Researchers recently discovered a natural molecule, the M10 peptide, that can significantly decrease fibrosis in a mouse model of scleroderma. The study, “M10, a caspase cleavage product of the hepatocyte growth factor receptor, interacts with Smad2 and demonstrates antifibrotic properties in vitro and in vivo,” was published in the journal Translational Research.
Systemic sclerosis, also known as scleroderma, is a chronic systemic autoimmune disease characterized by excessive deposition of collagen, leading to fibrosis in several organs, which can ultimately result in organ failure. Effective treatments targeting fibrosis in systemic sclerosis patients are lacking.
The team, with the Medical University of South Carolina (MUSC), found that the M10 peptide might also help to protect systemic sclerosis patients against fibrotic damage, specifically interstitial lung diseases (ILD), its most severe complication.
“Systemic sclerosis is often more than skin deep, affecting the gastrointestinal tract, the lungs, the heart, the kidneys, and the blood vessels, so it is a model for many other more prevalent fibrotic diseases. Whereas there may be 300,000 Americans with scleroderma/systemic sclerosis, millions of others suffer from fibrosis of these other organ systems,” Richard M. Silver, MD, director of the Division of Rheumatology and Immunology at MUSC and a study co-author, said in a press release.
Previous studies showed that the hepatocyte growth factor receptor known as MET carried important anti-fibrotic characteristics, but the mechanism behind this phenotype remained unclear. Cleavage of MET by natural mechanisms lead to the formation of a ten-amino acid peptide, the M10.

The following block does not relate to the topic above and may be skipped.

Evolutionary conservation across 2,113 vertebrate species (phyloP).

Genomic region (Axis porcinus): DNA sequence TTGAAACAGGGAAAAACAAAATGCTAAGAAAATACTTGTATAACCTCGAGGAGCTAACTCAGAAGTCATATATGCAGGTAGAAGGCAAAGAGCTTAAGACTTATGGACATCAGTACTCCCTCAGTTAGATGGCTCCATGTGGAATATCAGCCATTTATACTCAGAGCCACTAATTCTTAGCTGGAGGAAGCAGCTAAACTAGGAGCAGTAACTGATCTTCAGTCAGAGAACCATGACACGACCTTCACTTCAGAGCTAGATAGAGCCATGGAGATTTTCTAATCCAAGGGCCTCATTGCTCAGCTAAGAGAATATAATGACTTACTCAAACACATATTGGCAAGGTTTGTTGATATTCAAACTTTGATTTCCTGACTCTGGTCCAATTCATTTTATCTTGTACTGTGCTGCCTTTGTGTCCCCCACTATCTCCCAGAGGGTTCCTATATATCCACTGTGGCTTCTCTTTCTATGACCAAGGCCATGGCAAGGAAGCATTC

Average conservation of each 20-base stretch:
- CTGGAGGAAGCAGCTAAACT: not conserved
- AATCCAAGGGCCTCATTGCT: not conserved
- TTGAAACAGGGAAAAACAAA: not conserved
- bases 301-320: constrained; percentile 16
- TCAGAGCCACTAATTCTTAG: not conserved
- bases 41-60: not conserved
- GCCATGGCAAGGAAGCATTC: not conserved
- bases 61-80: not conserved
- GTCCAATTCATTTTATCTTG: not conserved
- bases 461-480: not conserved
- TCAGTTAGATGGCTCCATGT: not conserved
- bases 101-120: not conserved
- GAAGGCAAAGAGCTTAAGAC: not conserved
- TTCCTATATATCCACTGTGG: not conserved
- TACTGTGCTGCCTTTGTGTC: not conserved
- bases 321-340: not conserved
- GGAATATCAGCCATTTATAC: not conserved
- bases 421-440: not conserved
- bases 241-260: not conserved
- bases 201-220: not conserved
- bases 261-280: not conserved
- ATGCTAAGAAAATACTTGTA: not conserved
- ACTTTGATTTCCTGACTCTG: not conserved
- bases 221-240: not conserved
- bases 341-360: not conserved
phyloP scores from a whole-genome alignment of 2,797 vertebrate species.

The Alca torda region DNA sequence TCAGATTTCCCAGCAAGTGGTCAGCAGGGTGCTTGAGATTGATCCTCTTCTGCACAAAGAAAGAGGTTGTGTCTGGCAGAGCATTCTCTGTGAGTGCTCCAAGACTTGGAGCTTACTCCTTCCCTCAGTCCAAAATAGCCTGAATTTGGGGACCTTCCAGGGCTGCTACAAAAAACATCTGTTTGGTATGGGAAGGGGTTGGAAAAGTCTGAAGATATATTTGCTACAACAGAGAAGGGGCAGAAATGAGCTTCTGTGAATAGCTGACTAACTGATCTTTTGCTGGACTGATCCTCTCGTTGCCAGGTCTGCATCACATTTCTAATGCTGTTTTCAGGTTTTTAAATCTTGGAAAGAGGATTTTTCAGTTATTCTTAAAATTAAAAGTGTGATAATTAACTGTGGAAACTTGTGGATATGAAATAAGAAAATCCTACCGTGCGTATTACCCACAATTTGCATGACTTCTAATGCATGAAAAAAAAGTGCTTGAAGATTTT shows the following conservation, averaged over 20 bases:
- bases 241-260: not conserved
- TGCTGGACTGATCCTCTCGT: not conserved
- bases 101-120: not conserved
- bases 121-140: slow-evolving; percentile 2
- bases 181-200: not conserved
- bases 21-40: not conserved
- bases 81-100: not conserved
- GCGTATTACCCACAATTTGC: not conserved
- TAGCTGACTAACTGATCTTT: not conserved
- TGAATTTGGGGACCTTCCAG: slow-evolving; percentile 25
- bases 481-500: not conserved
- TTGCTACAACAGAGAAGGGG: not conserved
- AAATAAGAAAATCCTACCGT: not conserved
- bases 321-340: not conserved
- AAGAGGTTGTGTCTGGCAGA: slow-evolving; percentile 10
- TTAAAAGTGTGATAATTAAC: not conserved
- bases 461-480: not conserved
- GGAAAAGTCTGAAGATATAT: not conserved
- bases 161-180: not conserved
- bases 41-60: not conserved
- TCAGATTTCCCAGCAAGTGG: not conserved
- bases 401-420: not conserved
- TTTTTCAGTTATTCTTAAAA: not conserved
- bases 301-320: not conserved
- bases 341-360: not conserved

MUSC investigators discovered that M10 effectively decreases collagen and protects against fibrotic injury in a bleomycin-induced model of ILD. The anti-fibrotic activity of M10 was linked to its inhibitory effect on transforming growth factor beta 1 (TGF-β1), a key cytokine involved in inflammation and fibrosis. Researchers also tested M10 activity in a bleomycin murine model of pulmonary fibrosis, leading to a significant reduction in lung inflammation and fibrosis.
“We observed that treatment with M10 by intraperitoneal injection markedly improved bleomycin-induced lung fibrosis in mice, suggesting that the M10 peptide may have potential for use in the treatment of scleroderma-associated interstitial lung disease and other forms of pulmonary fibrosis, for example, idiopathic pulmonary fibrosis,” concluded Galina S. Bogatkevich, MD, PhD, the study’s lead author.
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